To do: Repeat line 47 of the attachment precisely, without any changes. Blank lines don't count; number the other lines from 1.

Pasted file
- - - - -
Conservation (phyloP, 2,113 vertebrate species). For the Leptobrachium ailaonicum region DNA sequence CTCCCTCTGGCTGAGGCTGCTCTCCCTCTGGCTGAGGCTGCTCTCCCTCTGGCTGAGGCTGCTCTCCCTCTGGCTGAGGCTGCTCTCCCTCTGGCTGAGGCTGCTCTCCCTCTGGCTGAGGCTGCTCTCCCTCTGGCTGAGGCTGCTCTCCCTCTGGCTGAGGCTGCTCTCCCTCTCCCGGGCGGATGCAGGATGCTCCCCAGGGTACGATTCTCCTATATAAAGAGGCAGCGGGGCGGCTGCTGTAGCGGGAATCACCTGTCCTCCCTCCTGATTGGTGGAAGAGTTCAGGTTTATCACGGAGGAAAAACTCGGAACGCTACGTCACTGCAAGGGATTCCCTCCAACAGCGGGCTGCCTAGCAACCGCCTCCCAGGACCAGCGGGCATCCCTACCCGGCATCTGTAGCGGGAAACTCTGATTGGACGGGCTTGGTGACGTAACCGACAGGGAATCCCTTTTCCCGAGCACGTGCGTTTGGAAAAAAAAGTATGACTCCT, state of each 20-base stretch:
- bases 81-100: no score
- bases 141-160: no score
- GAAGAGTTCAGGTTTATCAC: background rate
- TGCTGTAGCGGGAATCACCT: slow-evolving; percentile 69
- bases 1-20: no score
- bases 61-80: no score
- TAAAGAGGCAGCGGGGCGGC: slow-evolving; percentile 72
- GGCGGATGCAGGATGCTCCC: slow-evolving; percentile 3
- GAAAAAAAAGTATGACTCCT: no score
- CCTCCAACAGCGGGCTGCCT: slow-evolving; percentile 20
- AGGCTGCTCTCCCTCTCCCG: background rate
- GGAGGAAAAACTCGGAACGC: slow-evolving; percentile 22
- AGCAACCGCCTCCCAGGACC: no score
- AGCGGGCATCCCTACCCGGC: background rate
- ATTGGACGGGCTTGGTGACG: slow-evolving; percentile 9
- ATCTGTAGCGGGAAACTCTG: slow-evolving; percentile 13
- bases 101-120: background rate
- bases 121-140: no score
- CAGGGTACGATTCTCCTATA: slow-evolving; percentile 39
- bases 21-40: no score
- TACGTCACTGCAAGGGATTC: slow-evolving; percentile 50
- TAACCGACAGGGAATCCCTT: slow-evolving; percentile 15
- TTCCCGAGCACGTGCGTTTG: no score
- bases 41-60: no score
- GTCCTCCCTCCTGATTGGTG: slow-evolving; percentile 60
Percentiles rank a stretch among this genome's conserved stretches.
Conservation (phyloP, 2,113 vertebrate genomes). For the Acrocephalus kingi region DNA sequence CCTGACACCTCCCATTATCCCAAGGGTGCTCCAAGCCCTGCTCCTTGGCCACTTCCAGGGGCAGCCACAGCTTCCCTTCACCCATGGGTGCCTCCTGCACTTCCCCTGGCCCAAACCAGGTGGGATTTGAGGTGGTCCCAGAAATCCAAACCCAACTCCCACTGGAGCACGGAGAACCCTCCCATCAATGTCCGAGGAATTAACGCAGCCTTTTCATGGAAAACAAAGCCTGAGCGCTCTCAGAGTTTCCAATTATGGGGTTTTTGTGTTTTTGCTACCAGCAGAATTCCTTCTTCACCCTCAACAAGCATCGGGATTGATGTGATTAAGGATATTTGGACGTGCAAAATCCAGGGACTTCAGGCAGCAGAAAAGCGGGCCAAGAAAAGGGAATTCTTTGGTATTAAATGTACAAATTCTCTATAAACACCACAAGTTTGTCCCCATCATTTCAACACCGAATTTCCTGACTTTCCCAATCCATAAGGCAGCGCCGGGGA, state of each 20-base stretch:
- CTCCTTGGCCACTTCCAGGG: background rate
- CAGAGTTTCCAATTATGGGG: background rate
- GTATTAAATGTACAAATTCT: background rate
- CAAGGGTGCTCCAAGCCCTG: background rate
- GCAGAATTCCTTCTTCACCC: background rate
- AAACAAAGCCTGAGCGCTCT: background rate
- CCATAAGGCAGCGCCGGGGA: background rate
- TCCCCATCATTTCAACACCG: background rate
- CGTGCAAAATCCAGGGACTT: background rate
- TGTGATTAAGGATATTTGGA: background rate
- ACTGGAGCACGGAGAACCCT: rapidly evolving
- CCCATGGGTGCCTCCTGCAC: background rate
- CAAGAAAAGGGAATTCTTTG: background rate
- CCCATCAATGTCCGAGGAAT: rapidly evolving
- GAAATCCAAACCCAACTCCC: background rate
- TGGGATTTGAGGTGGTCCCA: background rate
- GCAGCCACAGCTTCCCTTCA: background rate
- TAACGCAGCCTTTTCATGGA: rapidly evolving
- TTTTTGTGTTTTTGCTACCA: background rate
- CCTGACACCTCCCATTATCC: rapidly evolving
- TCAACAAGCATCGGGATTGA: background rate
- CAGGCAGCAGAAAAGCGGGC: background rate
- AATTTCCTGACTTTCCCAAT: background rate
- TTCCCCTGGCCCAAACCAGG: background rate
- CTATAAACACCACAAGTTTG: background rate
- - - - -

- TTTTTGTGTTTTTGCTACCA: background rate